There are a lot more useful, informative and educational resources out there on the World Wide Web than many people might be aware of. Here I will try to introduce you to a small fraction of what is really available, and there are more resources on some of my other pages, such as astronomy or chess. Obviously, the selection is subject to my bias, and limited space. But you get the point, I hope, that the WWW can be an extremely useful tool.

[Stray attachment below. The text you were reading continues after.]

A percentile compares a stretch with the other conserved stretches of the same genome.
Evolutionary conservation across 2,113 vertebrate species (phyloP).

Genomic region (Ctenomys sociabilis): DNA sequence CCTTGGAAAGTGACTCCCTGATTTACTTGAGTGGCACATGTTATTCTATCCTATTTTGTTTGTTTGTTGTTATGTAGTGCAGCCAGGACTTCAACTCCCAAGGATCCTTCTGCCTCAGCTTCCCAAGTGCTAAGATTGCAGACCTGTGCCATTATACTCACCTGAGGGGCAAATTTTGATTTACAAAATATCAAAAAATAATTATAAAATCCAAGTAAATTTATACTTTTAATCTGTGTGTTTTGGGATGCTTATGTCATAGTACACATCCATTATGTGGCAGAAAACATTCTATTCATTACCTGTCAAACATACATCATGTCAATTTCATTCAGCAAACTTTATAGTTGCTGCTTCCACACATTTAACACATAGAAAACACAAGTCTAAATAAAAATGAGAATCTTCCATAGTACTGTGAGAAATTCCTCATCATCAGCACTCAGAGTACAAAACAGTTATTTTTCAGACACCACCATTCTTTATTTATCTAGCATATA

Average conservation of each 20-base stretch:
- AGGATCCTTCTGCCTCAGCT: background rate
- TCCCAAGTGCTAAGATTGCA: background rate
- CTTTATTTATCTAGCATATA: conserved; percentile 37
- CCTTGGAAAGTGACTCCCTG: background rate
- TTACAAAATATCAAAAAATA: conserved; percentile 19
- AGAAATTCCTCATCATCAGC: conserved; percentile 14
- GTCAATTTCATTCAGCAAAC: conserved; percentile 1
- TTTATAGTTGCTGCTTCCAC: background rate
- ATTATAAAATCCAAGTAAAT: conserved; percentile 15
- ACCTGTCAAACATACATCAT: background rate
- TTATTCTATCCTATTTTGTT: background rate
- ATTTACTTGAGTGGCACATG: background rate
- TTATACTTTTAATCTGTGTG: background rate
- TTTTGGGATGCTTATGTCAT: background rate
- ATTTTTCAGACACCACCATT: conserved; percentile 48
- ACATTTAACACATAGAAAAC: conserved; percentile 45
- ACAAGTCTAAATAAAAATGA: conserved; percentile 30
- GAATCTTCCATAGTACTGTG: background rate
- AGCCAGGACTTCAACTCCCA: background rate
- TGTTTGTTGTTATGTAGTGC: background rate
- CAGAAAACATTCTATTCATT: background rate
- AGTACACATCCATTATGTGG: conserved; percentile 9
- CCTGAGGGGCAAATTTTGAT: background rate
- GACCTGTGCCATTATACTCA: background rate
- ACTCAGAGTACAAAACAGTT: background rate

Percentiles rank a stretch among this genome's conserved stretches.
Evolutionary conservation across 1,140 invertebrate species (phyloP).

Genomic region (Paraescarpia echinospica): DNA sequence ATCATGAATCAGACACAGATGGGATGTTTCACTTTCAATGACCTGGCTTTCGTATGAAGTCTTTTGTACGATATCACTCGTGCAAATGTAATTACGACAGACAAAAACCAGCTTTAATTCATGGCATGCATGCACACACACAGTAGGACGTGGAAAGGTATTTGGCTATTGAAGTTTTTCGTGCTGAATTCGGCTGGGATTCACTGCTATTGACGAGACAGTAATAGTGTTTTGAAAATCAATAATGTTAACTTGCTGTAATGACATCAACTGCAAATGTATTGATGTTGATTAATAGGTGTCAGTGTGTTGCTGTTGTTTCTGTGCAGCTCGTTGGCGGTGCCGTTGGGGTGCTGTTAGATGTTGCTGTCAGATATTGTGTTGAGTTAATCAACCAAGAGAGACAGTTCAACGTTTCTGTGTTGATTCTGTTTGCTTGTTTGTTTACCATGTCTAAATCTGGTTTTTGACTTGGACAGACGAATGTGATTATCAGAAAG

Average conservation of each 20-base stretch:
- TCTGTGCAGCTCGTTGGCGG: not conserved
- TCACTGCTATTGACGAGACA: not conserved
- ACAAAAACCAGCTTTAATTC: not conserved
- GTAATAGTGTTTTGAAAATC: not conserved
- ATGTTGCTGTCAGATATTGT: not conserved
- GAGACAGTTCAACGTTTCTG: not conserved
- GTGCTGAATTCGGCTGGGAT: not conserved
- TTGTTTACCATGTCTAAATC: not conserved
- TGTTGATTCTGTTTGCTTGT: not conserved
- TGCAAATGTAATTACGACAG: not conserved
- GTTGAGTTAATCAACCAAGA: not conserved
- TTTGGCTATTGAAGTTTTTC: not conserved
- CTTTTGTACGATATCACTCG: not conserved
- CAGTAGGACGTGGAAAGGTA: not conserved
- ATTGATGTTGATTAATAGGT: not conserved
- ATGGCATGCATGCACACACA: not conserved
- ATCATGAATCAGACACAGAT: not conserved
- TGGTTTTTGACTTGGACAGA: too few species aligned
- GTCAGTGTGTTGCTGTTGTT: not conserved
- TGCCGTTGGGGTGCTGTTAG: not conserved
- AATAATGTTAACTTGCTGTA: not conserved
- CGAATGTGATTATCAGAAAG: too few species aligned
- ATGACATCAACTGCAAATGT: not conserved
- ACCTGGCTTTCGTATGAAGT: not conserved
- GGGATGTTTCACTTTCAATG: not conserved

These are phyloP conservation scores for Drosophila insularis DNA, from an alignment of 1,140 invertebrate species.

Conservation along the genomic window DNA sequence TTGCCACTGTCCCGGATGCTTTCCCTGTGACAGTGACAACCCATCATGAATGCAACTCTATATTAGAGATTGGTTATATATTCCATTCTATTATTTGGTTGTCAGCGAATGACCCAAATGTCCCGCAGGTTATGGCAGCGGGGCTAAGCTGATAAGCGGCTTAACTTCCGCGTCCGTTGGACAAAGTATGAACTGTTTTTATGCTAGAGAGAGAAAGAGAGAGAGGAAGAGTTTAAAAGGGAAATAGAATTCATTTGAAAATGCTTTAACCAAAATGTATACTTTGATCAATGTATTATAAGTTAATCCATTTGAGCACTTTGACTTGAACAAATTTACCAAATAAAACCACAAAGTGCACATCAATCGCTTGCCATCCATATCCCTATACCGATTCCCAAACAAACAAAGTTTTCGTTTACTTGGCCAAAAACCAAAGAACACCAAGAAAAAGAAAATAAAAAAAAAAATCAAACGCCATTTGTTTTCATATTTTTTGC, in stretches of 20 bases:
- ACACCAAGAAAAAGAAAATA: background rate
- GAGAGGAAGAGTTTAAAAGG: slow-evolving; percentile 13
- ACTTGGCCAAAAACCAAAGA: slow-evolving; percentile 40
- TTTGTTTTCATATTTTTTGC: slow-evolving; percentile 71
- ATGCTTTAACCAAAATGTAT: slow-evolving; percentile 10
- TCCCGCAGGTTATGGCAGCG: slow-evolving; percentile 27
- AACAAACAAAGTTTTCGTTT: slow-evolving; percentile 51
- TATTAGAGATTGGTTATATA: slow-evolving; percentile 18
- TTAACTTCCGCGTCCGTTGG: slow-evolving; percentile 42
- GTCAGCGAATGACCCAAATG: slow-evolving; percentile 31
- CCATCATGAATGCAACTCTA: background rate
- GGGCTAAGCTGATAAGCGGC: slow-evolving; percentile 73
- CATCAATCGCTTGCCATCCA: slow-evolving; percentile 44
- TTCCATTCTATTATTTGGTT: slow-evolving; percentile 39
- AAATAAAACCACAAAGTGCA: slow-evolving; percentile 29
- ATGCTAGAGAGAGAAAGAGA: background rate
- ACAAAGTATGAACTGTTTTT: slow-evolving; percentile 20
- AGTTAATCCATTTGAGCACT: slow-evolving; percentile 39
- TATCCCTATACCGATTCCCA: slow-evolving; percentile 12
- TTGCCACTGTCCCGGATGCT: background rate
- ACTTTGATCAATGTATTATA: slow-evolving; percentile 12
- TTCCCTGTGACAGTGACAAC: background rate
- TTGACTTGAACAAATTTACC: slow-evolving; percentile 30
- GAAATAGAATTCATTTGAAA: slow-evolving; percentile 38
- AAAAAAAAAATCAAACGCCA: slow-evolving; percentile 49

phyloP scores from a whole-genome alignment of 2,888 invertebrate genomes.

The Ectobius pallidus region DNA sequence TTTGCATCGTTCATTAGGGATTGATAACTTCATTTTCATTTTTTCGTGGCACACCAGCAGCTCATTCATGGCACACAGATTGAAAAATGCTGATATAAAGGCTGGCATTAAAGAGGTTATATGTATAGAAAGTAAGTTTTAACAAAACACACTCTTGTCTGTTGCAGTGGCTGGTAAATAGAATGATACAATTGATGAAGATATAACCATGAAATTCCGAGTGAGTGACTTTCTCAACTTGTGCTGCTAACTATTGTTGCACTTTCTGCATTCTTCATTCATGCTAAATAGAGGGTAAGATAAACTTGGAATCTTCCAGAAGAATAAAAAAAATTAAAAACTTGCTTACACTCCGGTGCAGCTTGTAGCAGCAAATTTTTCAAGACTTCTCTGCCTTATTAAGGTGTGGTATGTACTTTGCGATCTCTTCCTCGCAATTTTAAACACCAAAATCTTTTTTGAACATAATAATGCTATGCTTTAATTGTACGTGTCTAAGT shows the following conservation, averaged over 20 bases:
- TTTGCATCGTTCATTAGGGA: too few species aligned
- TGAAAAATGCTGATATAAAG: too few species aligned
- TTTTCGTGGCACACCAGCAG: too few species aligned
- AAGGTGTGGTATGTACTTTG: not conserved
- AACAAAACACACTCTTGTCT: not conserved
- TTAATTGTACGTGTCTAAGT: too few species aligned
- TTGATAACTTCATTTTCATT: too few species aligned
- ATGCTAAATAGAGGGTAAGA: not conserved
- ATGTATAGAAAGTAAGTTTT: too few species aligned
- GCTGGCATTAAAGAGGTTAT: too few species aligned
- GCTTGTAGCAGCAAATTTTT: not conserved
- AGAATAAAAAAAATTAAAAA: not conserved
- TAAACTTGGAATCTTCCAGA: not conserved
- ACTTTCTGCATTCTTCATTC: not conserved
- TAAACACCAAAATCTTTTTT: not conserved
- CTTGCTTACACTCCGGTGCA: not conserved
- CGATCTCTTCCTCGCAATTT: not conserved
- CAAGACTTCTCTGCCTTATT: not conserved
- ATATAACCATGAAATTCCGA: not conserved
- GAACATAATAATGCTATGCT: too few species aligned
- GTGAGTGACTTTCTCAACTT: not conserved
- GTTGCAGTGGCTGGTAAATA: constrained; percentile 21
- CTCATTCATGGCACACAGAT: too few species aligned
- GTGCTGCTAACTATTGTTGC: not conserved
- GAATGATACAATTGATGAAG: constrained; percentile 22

Physics and other science resources. The Internet Pilot to Physics, also known by the acronym TIPTOP, is the place to start looking for physics related web-resources of all kinds. TIPTOP is now part of PhysicsWeb, itself a good source for physics related news & information. Other good sources for current physics news are Physical Review Focus and Physics News Update, an online newsletter from the American Institute of Physics. The AstroWeb Consortium is a searchable database of over 2300 links to astronomy and astrophysics resources, including observatories, research laboratories, universities, individual scientists, and societies. The Human Genome Project is an ambitious project run by the National Human Genome Research Institute, a center in the National Institutes of Health; this is a planned 15-year project to sequence all 50,000 to 100,000 genes in the human genome. This is one of the most far-reaching and complex efforts at scientific investigation there is, but you can see it on the WWW. The American Acadamy of Arts and Sciences is the oldest scientific organization in the U.S., founded by congress in 1780, while the revolutionary war was still going on. The National Acadamies is a front page for the National Academy of Sciences (founded during the civil war, in 1863), The National Academy of Engineering, the National Research Council, and the Institute of Medicine. The International Council for Science (founded in 1931), which changed its name in 1998, from the original "International Council of Scientific Unions", brings together nearly 150 national acadamies, research councils, and other science organizations.